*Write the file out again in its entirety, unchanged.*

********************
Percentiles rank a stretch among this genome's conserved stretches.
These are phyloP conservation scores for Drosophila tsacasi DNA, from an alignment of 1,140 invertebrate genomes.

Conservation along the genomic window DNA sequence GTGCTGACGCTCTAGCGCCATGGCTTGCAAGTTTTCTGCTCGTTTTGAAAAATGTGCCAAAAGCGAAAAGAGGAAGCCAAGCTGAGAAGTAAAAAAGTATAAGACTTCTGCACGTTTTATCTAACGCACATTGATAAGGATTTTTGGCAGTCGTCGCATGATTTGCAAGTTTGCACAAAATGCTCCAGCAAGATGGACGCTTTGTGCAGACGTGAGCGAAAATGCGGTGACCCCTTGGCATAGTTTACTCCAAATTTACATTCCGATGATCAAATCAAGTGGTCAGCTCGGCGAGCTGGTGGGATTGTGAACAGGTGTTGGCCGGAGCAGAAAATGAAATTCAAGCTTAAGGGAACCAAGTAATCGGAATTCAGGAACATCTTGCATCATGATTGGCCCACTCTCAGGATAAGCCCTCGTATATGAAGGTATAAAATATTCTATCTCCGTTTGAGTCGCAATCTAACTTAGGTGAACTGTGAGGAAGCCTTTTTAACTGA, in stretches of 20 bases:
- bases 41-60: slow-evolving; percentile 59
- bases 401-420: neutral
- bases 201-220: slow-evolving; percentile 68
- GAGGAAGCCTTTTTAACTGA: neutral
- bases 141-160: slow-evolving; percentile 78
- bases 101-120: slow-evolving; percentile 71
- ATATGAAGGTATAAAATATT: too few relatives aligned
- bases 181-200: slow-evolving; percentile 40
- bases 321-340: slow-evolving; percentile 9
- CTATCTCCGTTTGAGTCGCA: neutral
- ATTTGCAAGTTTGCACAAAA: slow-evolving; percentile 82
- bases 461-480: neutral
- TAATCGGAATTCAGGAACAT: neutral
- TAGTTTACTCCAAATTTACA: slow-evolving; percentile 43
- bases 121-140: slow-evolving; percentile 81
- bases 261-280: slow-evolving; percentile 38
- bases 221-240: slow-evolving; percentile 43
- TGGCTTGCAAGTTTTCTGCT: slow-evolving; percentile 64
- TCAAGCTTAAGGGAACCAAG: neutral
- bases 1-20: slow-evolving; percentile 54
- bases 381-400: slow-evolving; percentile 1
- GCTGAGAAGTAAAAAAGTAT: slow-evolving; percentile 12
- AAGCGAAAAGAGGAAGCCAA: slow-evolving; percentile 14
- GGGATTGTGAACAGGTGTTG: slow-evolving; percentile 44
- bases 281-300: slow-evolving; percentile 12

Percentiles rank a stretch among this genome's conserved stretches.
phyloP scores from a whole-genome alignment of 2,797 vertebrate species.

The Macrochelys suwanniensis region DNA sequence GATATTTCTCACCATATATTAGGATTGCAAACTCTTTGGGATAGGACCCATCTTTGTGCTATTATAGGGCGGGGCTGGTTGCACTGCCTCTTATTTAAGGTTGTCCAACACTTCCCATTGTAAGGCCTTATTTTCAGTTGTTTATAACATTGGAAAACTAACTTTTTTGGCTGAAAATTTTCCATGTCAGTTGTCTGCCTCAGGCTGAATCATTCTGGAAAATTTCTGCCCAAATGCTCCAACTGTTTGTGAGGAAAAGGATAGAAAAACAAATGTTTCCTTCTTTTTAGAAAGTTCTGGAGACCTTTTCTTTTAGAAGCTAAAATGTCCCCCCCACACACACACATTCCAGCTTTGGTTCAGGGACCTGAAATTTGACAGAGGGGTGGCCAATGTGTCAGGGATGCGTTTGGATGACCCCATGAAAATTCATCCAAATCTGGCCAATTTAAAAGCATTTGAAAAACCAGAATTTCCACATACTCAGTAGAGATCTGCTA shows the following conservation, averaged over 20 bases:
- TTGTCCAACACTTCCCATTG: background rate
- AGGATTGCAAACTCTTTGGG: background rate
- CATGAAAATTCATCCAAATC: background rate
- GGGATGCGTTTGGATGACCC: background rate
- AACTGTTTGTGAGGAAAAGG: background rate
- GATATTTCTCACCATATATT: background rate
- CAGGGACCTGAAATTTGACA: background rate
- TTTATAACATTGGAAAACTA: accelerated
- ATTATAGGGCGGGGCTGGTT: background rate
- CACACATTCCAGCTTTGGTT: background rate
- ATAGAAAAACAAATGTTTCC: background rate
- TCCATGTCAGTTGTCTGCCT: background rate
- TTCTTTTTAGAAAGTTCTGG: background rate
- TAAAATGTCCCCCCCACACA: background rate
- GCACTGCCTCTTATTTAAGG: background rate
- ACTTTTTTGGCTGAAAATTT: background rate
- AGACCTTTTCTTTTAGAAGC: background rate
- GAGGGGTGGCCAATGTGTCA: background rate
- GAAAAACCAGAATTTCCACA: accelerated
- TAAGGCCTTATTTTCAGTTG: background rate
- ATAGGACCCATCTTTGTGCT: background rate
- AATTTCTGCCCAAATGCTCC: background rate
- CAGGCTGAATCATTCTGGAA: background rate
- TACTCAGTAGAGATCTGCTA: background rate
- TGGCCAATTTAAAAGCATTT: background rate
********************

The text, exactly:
Percentiles rank a stretch among this genome's conserved stretches.
These are phyloP conservation scores for Drosophila tsacasi DNA, from an alignment of 1,140 invertebrate genomes.

Conservation along the genomic window DNA sequence GTGCTGACGCTCTAGCGCCATGGCTTGCAAGTTTTCTGCTCGTTTTGAAAAATGTGCCAAAAGCGAAAAGAGGAAGCCAAGCTGAGAAGTAAAAAAGTATAAGACTTCTGCACGTTTTATCTAACGCACATTGATAAGGATTTTTGGCAGTCGTCGCATGATTTGCAAGTTTGCACAAAATGCTCCAGCAAGATGGACGCTTTGTGCAGACGTGAGCGAAAATGCGGTGACCCCTTGGCATAGTTTACTCCAAATTTACATTCCGATGATCAAATCAAGTGGTCAGCTCGGCGAGCTGGTGGGATTGTGAACAGGTGTTGGCCGGAGCAGAAAATGAAATTCAAGCTTAAGGGAACCAAGTAATCGGAATTCAGGAACATCTTGCATCATGATTGGCCCACTCTCAGGATAAGCCCTCGTATATGAAGGTATAAAATATTCTATCTCCGTTTGAGTCGCAATCTAACTTAGGTGAACTGTGAGGAAGCCTTTTTAACTGA, in stretches of 20 bases:
- bases 41-60: slow-evolving; percentile 59
- bases 401-420: neutral
- bases 201-220: slow-evolving; percentile 68
- GAGGAAGCCTTTTTAACTGA: neutral
- bases 141-160: slow-evolving; percentile 78
- bases 101-120: slow-evolving; percentile 71
- ATATGAAGGTATAAAATATT: too few relatives aligned
- bases 181-200: slow-evolving; percentile 40
- bases 321-340: slow-evolving; percentile 9
- CTATCTCCGTTTGAGTCGCA: neutral
- ATTTGCAAGTTTGCACAAAA: slow-evolving; percentile 82
- bases 461-480: neutral
- TAATCGGAATTCAGGAACAT: neutral
- TAGTTTACTCCAAATTTACA: slow-evolving; percentile 43
- bases 121-140: slow-evolving; percentile 81
- bases 261-280: slow-evolving; percentile 38
- bases 221-240: slow-evolving; percentile 43
- TGGCTTGCAAGTTTTCTGCT: slow-evolving; percentile 64
- TCAAGCTTAAGGGAACCAAG: neutral
- bases 1-20: slow-evolving; percentile 54
- bases 381-400: slow-evolving; percentile 1
- GCTGAGAAGTAAAAAAGTAT: slow-evolving; percentile 12
- AAGCGAAAAGAGGAAGCCAA: slow-evolving; percentile 14
- GGGATTGTGAACAGGTGTTG: slow-evolving; percentile 44
- bases 281-300: slow-evolving; percentile 12

Percentiles rank a stretch among this genome's conserved stretches.
phyloP scores from a whole-genome alignment of 2,797 vertebrate species.

The Macrochelys suwanniensis region DNA sequence GATATTTCTCACCATATATTAGGATTGCAAACTCTTTGGGATAGGACCCATCTTTGTGCTATTATAGGGCGGGGCTGGTTGCACTGCCTCTTATTTAAGGTTGTCCAACACTTCCCATTGTAAGGCCTTATTTTCAGTTGTTTATAACATTGGAAAACTAACTTTTTTGGCTGAAAATTTTCCATGTCAGTTGTCTGCCTCAGGCTGAATCATTCTGGAAAATTTCTGCCCAAATGCTCCAACTGTTTGTGAGGAAAAGGATAGAAAAACAAATGTTTCCTTCTTTTTAGAAAGTTCTGGAGACCTTTTCTTTTAGAAGCTAAAATGTCCCCCCCACACACACACATTCCAGCTTTGGTTCAGGGACCTGAAATTTGACAGAGGGGTGGCCAATGTGTCAGGGATGCGTTTGGATGACCCCATGAAAATTCATCCAAATCTGGCCAATTTAAAAGCATTTGAAAAACCAGAATTTCCACATACTCAGTAGAGATCTGCTA shows the following conservation, averaged over 20 bases:
- TTGTCCAACACTTCCCATTG: background rate
- AGGATTGCAAACTCTTTGGG: background rate
- CATGAAAATTCATCCAAATC: background rate
- GGGATGCGTTTGGATGACCC: background rate
- AACTGTTTGTGAGGAAAAGG: background rate
- GATATTTCTCACCATATATT: background rate
- CAGGGACCTGAAATTTGACA: background rate
- TTTATAACATTGGAAAACTA: accelerated
- ATTATAGGGCGGGGCTGGTT: background rate
- CACACATTCCAGCTTTGGTT: background rate
- ATAGAAAAACAAATGTTTCC: background rate
- TCCATGTCAGTTGTCTGCCT: background rate
- TTCTTTTTAGAAAGTTCTGG: background rate
- TAAAATGTCCCCCCCACACA: background rate
- GCACTGCCTCTTATTTAAGG: background rate
- ACTTTTTTGGCTGAAAATTT: background rate
- AGACCTTTTCTTTTAGAAGC: background rate
- GAGGGGTGGCCAATGTGTCA: background rate
- GAAAAACCAGAATTTCCACA: accelerated
- TAAGGCCTTATTTTCAGTTG: background rate
- ATAGGACCCATCTTTGTGCT: background rate
- AATTTCTGCCCAAATGCTCC: background rate
- CAGGCTGAATCATTCTGGAA: background rate
- TACTCAGTAGAGATCTGCTA: background rate
- TGGCCAATTTAAAAGCATTT: background rate